Web sites listed in the accompanying
table to obtain in-depth and updated
While seeking to increase African-Americans’ entry into computing research careers, the Alliance for the
Advancement of African American
Researchers in Computing (A4RC) and
the Advancing Robotics Technology for
Societal Impact (ARTSI) connect students at Historically Black Colleges
and Universities with the resources of
top research institutions. A4RC covers a
range of research topics; ARTSI focuses
entirely on robotics.
The AccessComputing Alliance
strives to increase the number of students with disabilities who complete
postsecondary computing degrees and
enter the computing work force. The
program leads capacity-building institutes for computing departments.
The Computing Alliance of Hispanic-Serving Institutions’ (CAHSI) interventions center on undergraduates and the
gateway of introductory courses, as well
as the power of peer groups, to increase
the number of Hispanic students entering the computing professoriate and
With a goal of increasing women’s
participation in information technology, the NCWIT has programs in K– 12
education, college-level outreach and
curriculum reform, corporate recruitment and retention, and entrepreneurial endeavors.
Other Alliances work to increase the
numbers of all minorities. For example,
Students & Technology in Academia,
Research & Service (STARS) targets
undergraduates and directs its efforts
toward all underrepresented groups,
including those with disabilities. Its
centerpiece is the STARS Leadership
Corps, a program that draws students
from all member institutions in yearlong, team-based leadership projects.
Also working to increase the number
of minorities is the EL Alliance, a program that provides a safety net to its
participants by fostering networking
opportunities, ongoing communication, and a shared learning experience.
Using community colleges as its
centerpiece, the Commonwealth Alliance for Information Technology
Education (CAITE) focuses on women
and minorities in groups that are underrepresented in the Massachusetts
the BPc alliances
have made the field of
computing more real
and more attainable
for many students.
innovation economy, that is, economically, academically, and socially disadvantaged students. Georgia Computes! works to attract women and
minorities into computing by building a computing education pipeline
across the state of Georgia. Into the
Loop aims to increase the computer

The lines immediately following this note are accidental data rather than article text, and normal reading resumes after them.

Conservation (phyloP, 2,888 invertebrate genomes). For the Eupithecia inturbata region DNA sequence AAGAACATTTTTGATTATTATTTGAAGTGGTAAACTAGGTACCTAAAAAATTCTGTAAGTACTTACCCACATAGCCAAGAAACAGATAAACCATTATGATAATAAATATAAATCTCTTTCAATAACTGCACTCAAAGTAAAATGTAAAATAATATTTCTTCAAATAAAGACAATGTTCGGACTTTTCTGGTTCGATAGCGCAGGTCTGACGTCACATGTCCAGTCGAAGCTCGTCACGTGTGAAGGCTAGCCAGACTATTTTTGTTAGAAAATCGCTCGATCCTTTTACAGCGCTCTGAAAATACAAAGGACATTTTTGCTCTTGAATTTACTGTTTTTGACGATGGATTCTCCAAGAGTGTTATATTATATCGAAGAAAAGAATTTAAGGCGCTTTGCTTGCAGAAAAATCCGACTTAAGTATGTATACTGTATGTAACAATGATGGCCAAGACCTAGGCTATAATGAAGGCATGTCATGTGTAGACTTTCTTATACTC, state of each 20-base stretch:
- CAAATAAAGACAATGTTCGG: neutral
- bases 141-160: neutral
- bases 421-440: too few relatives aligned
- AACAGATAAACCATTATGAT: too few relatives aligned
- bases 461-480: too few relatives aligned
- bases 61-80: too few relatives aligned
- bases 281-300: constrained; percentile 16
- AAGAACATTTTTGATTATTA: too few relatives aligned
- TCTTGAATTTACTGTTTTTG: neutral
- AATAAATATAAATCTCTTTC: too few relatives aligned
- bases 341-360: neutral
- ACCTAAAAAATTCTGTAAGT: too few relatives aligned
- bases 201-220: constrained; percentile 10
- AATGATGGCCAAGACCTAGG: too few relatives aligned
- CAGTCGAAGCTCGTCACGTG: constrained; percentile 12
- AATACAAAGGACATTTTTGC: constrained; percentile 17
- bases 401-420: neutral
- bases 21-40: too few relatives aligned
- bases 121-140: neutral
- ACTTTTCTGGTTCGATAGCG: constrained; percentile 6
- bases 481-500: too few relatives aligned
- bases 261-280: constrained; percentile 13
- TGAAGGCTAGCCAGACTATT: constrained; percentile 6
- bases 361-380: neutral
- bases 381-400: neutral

science learning opportunities of
students in the Los Angeles Unified
School District and broaden the participation of African Americans, Hispanics, and girls in computing via the
Computing Science Equity Alliance.
The BPC Alliances have made the field
of computing more real and more
attainable for many students. In accomplishing this feat, BPC Alliances
highlight at least two key characteristics of good alliances: the ability to
collaboratively adjust approaches,
structures, and practices; and the ability to develop new communication infrastructures to more effectively plan,
implement, evaluate, and broadly disseminate effective practices.
In FY 2011, the NSF’s Division of
Computer and Network Systems is
investing in a comprehensive Educa-
tion and Work Force (EWF) Program.
The BPC Alliance Program, Comput-
ing Education for the 21st Century
(CE21), and the Graduate Research
Fellowship Program will be funded as
part of that activity. The Computing
Education for the 21st Century (CE21)
program seeks to increase competen-
cies for all students, regardless of gen-
der, race, ethnicity, disability status,
or socioeconomic status. By promot-
ing and enhancing K– 14 computing
education, it will enhance interest in
and student preparation for careers in
computing-intensive fields. CE21 will
support Type I (smaller-scale studies
of the effectiveness of new instruc-
tional materials and interventions and
strategies to develop K– 14 teaching
expertise), Type II (proven effective
implementations taken to scale), and
Planning proposals (support for the
establishment of new partnerships
and collaborations to develop Type I
and Type II proposals) 5.
1. bPC Common Core Indicators, Post-workshop
Version. washington, DC: aaas working Paper, Feb.
9, 2010; http://php.aaas.org/programs/centers/
2. Chubin, D.e. and Johnson, r.y. telling the stories
of the bPC alliances: how one nsF Program Is
Changing the Face of Computing. aaas, washington,
D. C., June 2010; http://php.aaas.org/programs/
3. Computing Research News. Computing research
association, washington, D.C., 2010; http://www.cra.
4. Congressional testimony, oct. 6 1999. Computing
research association, washington, D.C., 2004; http://
5. national science Foundation: broadening Participating
in Computing Program. national science Foundation,
arlington, Va; http://www.bpcportal.org/bpc/shared/
6. u.s. bureau of labor statistics, office of occupational
statistics and employment Projections. government
Printing office, washington, D. C., 2009; http://www.
7. webCasPar. national science Foundation, arlington,
Va, 2010; https://webcaspar.nsf.gov/.
Daryl E. Chubin ( email@example.com) is the director of the
Center for advancing science & engineering Capacity at
the american association for the advancement of science
in washington, D.C.
Roosevelt Y. Johnson ( firstname.lastname@example.org) at the time
of the work reported here, was a Fellow at the Center
for advancing science & engineering Capacity at the
american association for the advancement of science
in washington, D.C., on leave from the national science
Copyright held by author.